Considerations for using High Availability Database:

For information on planning and setting up your application server installation for high availability with HADB, including determining hardware configuration, sizing, and topology, see Planning for Availability in Sun Java System Application Server 9.1 Deployment Planning Guide and Chapter 3, Selecting a Topology, in Sun Java System Application Server 9.1 Deployment Planning Guide.

Highly Available Clusters

A cluster is a collection of Application Server instances that work together as one logical entity. A cluster provides a runtime environment for one or more Java EE applications. A highly available cluster integrates a state replication service with clusters and load balancer.

Using clusters provides the following advantages:

All instances in a cluster:

Every cluster in the domain has a unique name; furthermore, this name must be unique across all node agent names, server instance names, cluster names, and configuration names. The name must not be domain. You perform the same operations on a cluster (for example, deploying applications and creating resources) that you perform on an unclustered server instance.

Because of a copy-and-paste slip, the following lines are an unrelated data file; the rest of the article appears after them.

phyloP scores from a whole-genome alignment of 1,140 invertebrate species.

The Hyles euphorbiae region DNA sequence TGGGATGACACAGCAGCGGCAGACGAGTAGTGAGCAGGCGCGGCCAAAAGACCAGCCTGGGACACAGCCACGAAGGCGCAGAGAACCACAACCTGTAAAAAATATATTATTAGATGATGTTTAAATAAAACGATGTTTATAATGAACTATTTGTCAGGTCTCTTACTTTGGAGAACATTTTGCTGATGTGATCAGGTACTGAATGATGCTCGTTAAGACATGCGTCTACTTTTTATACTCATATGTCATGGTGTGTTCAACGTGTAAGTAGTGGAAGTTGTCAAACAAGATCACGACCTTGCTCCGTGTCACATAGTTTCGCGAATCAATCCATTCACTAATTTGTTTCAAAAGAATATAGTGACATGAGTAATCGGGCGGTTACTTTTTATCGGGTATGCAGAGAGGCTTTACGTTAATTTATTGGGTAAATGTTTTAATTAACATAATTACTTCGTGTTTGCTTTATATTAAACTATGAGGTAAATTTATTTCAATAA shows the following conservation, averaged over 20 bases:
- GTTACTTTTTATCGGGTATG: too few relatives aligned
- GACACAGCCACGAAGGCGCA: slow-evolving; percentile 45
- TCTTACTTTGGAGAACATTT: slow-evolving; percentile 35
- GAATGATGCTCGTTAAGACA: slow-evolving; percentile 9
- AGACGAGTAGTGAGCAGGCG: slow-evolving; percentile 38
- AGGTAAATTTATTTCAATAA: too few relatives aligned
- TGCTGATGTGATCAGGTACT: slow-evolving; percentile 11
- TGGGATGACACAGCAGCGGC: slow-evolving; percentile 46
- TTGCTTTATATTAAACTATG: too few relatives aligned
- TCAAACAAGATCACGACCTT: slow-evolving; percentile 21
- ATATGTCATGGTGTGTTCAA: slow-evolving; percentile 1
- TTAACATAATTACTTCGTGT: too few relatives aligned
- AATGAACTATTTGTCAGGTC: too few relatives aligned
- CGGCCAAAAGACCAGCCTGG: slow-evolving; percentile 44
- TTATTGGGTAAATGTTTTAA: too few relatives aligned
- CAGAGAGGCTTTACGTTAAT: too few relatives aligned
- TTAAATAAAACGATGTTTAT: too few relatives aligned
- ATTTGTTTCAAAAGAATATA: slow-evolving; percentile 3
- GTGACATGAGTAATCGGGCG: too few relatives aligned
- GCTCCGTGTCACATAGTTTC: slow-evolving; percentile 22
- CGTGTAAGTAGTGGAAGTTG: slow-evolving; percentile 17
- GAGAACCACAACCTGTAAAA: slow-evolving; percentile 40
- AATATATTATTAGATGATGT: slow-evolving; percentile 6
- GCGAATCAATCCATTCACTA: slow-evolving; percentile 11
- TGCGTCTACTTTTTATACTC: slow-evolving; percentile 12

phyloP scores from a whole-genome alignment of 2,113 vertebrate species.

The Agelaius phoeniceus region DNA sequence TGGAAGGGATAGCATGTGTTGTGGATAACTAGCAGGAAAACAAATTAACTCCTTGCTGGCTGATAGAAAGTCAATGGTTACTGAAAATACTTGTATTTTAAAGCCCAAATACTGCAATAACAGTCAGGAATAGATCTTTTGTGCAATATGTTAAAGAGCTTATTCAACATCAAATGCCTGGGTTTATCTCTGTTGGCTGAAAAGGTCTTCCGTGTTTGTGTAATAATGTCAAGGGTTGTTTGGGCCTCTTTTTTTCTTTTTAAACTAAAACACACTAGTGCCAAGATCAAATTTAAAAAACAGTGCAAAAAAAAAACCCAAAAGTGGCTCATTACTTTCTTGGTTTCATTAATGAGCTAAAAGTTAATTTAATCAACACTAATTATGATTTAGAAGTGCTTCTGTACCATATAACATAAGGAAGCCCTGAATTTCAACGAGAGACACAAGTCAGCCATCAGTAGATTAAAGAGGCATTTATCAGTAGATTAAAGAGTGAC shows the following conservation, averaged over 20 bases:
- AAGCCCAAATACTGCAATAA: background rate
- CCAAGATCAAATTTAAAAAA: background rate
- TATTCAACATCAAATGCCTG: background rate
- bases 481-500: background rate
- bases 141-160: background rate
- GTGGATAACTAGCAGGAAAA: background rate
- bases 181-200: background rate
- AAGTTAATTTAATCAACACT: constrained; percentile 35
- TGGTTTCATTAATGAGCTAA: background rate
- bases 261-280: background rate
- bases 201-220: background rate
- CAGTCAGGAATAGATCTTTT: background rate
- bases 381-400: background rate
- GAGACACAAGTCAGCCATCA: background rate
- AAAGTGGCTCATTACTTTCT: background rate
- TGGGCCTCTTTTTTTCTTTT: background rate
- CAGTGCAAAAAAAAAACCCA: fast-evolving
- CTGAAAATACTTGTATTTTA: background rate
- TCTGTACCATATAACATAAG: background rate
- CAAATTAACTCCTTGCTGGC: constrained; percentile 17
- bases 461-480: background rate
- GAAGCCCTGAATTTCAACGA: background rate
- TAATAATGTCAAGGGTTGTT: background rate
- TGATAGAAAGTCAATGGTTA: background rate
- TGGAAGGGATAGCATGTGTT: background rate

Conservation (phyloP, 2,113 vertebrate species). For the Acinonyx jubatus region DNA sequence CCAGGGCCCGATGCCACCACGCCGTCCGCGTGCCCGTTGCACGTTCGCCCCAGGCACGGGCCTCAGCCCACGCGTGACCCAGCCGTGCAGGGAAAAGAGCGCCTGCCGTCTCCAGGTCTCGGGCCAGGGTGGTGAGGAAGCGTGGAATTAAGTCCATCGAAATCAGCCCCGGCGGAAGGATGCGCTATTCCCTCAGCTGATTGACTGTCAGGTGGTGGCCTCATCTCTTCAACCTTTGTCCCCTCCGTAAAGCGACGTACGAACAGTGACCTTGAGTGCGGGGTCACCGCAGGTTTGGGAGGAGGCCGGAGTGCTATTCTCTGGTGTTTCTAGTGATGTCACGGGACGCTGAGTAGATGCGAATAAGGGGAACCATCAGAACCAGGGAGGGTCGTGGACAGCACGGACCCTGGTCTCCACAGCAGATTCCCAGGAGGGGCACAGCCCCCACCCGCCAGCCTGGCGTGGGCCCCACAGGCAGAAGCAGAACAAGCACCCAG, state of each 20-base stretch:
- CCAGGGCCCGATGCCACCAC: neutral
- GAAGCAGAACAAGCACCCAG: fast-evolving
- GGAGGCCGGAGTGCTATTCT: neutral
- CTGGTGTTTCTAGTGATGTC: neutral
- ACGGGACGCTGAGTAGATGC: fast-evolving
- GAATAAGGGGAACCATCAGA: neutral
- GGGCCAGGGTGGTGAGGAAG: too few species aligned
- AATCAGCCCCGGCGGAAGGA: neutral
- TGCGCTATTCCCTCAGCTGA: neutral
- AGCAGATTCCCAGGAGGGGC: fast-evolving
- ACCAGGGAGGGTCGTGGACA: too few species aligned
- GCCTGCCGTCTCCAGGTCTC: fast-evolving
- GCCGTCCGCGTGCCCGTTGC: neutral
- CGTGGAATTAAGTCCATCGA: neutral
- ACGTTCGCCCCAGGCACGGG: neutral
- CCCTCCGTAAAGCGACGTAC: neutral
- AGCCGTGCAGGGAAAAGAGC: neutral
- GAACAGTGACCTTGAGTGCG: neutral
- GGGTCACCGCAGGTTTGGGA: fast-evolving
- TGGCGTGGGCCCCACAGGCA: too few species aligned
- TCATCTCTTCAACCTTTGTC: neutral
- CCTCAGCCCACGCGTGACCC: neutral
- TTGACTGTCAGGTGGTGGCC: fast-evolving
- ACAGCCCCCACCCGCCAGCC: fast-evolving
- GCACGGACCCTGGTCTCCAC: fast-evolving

Clusters and Configurations

A cluster's settings are derived from a named configuration, which can potentially be shared with other clusters. A cluster whose configuration is not shared by other server instances or clusters is said to have a stand-alone configuration . By default, the name of this configuration is cluster_name -config, where cluster_name is the name of the cluster.

A cluster that shares its configuration with other clusters or instances is said to have a shared configuration.

Clusters, Instances, Sessions, and Load Balancing

Clusters, server instances, load balancers, and sessions are related as follows:

The cluster thus acts as a safe boundary for session failover for the server instances within the cluster. You can use the load balancer and upgrade components within the Application Server without loss of service.